The mechanism for Arctic cold air outbreaks into Eurasia
It is a reliable occurrence now: every time we have a cold event here in the United States, two public conversations begin, both of which deploy the term "polar vortex." Those who are suspicious of the reality of climate change and persist in calling it "global warming" argue that these polar vortex-driven cold events are evidence the warming is fake news. Other people know polar sea ice is vanishing while these polar vortex events seem to be multiplying and amplifying. The climate, people say, is just getting out of control. But new developments in climate research are steadily making more sense of the changes we are witnessing.
Yutian Wu, an associate research professor at Lamont-Doherty Earth Observatoryand a Center for Climate and Life Fellow, is a scientist adding to our understanding of these events.
Wu is a climate modeler. Climate data can show a correlation between climate events and their ostensible drivers. On the other hand, climate models, because they rely on the laws of physics to recreate the behavior of the environment, can establish a causal relationship between observed environmental change and climate events.
Wu and her colleagues have shown that decreases in sea ice in the Barents and Kara seas (BKS) north of western Russia cause a reduction in atmospheric pressure gradient that extends up into the stratosphere. This reduces the strength of the jet stream that encircles the basin and allows polar air to break out of the Arctic basin and descend on Eurasia and the North Atlantic. Because of this research, it may be possible to predict when an especially cold winter is coming to northern Europe and Asia. Given the human and economic costs of very cold weather, this is science with measurable value.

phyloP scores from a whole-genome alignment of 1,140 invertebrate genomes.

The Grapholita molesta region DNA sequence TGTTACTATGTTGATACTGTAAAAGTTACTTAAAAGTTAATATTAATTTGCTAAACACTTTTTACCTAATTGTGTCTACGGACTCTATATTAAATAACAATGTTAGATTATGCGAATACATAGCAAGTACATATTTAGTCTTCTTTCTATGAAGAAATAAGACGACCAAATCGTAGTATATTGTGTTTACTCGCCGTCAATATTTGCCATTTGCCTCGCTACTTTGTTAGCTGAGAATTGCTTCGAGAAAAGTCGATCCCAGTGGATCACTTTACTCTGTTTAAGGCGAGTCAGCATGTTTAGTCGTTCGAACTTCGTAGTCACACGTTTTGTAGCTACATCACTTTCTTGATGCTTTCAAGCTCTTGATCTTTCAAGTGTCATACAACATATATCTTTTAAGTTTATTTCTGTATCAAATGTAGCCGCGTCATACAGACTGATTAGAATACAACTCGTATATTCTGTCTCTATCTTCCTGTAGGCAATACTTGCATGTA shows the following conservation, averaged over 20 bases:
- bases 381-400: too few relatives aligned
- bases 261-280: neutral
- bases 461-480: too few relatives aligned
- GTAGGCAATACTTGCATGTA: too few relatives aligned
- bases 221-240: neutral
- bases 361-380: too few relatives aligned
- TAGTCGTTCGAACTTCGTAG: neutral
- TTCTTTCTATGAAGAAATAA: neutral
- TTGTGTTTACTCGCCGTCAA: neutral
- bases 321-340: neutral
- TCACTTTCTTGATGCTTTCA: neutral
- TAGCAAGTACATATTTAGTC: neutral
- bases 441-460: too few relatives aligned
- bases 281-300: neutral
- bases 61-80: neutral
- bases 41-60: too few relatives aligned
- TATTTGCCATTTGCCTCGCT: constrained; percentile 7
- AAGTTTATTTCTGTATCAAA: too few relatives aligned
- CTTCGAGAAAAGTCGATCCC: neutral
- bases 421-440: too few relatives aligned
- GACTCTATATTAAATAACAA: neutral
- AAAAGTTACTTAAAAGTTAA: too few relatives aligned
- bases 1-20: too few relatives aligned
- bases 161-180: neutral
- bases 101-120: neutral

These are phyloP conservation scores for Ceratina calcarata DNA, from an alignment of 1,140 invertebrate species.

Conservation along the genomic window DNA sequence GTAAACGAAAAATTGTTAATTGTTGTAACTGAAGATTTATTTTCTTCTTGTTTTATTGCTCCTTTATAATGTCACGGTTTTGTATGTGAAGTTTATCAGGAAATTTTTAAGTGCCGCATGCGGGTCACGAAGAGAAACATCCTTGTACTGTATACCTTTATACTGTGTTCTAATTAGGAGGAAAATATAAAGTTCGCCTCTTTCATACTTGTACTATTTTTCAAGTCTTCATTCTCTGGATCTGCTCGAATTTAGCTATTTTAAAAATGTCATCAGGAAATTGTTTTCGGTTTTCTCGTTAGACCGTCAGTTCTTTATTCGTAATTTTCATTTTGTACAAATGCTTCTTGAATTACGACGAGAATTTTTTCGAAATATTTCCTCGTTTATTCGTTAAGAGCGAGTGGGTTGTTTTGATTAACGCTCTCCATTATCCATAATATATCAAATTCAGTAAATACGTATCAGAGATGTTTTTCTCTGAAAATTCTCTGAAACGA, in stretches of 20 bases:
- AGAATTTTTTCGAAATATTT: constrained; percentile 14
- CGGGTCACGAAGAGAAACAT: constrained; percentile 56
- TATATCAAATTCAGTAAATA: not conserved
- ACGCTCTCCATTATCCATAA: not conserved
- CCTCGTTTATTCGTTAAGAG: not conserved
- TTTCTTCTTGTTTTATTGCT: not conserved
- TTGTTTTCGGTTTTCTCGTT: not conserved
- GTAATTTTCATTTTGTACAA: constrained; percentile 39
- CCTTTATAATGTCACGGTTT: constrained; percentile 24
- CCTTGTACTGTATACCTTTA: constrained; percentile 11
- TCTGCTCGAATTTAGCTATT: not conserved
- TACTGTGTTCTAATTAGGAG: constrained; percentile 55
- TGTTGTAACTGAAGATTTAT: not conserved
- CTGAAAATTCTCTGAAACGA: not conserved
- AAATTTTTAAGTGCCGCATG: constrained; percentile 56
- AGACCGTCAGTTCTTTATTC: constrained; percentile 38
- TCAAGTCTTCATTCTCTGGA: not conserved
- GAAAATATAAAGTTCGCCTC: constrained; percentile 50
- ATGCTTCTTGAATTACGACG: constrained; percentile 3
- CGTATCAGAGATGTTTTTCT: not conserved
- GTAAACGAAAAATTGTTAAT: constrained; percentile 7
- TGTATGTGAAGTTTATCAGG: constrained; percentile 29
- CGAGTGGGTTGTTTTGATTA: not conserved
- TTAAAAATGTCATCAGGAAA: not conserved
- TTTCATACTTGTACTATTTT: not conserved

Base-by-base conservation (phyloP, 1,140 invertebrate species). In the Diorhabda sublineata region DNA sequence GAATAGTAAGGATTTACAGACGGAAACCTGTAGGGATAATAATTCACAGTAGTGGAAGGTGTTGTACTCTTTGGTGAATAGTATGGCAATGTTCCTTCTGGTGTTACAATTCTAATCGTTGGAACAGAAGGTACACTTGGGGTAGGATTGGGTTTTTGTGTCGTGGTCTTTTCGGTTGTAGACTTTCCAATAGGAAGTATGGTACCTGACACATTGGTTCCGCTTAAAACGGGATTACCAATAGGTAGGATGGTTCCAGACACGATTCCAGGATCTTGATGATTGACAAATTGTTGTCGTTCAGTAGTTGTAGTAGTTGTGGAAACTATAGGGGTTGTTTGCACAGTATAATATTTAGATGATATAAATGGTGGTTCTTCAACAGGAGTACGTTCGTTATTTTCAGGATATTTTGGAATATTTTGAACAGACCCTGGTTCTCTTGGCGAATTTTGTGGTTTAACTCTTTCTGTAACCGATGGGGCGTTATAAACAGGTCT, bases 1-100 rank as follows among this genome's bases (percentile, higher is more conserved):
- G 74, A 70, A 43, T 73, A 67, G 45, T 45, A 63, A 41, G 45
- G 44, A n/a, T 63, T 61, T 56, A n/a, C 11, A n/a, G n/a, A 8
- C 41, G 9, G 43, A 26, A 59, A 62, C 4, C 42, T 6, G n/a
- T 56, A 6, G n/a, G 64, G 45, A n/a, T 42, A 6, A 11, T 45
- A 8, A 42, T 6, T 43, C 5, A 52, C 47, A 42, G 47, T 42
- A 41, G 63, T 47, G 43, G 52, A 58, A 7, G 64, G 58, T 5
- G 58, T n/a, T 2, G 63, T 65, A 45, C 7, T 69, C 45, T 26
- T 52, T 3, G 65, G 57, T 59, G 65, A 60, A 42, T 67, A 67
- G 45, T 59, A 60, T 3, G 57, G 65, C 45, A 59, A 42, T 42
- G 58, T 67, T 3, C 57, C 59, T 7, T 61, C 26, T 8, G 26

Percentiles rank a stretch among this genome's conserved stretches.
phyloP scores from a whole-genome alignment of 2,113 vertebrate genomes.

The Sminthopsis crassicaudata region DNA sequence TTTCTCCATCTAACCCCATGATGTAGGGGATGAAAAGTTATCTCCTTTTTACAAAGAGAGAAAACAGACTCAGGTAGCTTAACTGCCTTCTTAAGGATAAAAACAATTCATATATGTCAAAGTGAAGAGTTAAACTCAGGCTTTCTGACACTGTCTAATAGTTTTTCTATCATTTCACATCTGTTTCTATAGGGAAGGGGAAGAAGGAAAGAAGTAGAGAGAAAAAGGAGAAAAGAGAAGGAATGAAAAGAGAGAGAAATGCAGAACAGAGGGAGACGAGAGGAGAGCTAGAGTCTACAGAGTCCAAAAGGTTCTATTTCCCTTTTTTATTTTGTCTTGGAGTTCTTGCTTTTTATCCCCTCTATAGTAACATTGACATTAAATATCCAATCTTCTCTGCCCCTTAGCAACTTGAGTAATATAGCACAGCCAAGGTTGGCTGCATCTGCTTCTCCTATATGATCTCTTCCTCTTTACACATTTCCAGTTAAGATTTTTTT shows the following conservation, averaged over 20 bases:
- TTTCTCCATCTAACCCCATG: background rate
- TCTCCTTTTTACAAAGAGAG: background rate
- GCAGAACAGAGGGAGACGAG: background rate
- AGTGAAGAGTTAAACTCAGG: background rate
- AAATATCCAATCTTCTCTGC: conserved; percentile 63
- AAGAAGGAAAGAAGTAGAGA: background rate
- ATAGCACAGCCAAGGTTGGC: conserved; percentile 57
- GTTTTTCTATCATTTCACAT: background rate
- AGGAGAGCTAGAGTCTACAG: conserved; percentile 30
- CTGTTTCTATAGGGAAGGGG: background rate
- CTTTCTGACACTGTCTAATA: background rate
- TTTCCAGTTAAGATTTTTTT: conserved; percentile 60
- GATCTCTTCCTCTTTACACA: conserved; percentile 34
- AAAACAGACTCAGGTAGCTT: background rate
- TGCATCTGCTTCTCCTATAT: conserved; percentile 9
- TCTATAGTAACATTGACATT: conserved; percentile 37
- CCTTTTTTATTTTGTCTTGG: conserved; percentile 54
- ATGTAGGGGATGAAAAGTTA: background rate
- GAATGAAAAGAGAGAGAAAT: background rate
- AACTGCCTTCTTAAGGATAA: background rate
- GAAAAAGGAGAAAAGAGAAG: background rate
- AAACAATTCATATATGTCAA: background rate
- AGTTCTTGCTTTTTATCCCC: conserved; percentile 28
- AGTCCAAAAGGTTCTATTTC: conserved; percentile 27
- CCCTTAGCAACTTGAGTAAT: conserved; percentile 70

Wu's work shows how the warming taking place in the low and mid-latitudes leads to cold air breaking out of the Arctic. "The BKS region has been known for many years to be sensitive," Wu said in a recent interview. "Sea ice varies a lot from year to year there because of moisture intrusion related to storm activity over the North Atlantic. When the North Atlantic is warmer than normal, it causes sea ice cover to decline."
The ring-shaped zone of abrupt atmospheric-pressure change that encircles the perimeter of the Arctic Ocean and usually keeps the cold air in is called the Arctic Oscillation (AO). In its so-called positive phase, it forms an effective barrier, keeping Arctic air masses over the Arctic basin. In its negative phase, westerly winds in the high mid-latitudes are weaker and allow the Arctic cold to penetrate southward. The phenomenon is called an oscillation because the system alternates between positive and negative phases.
Wu and her research community discovered that the decrease in sea ice cover in the BKS region and the associated warming of the overlying atmosphere by the heat released from the exposed ocean weakens the stratospheric polar vortex, and the "downward influence" from the stratosphere to the troposphere weakens the retaining-wall properties of the AO. Previous studies looked at changes in the AO without assessing the effect on mid-latitude weather extremes.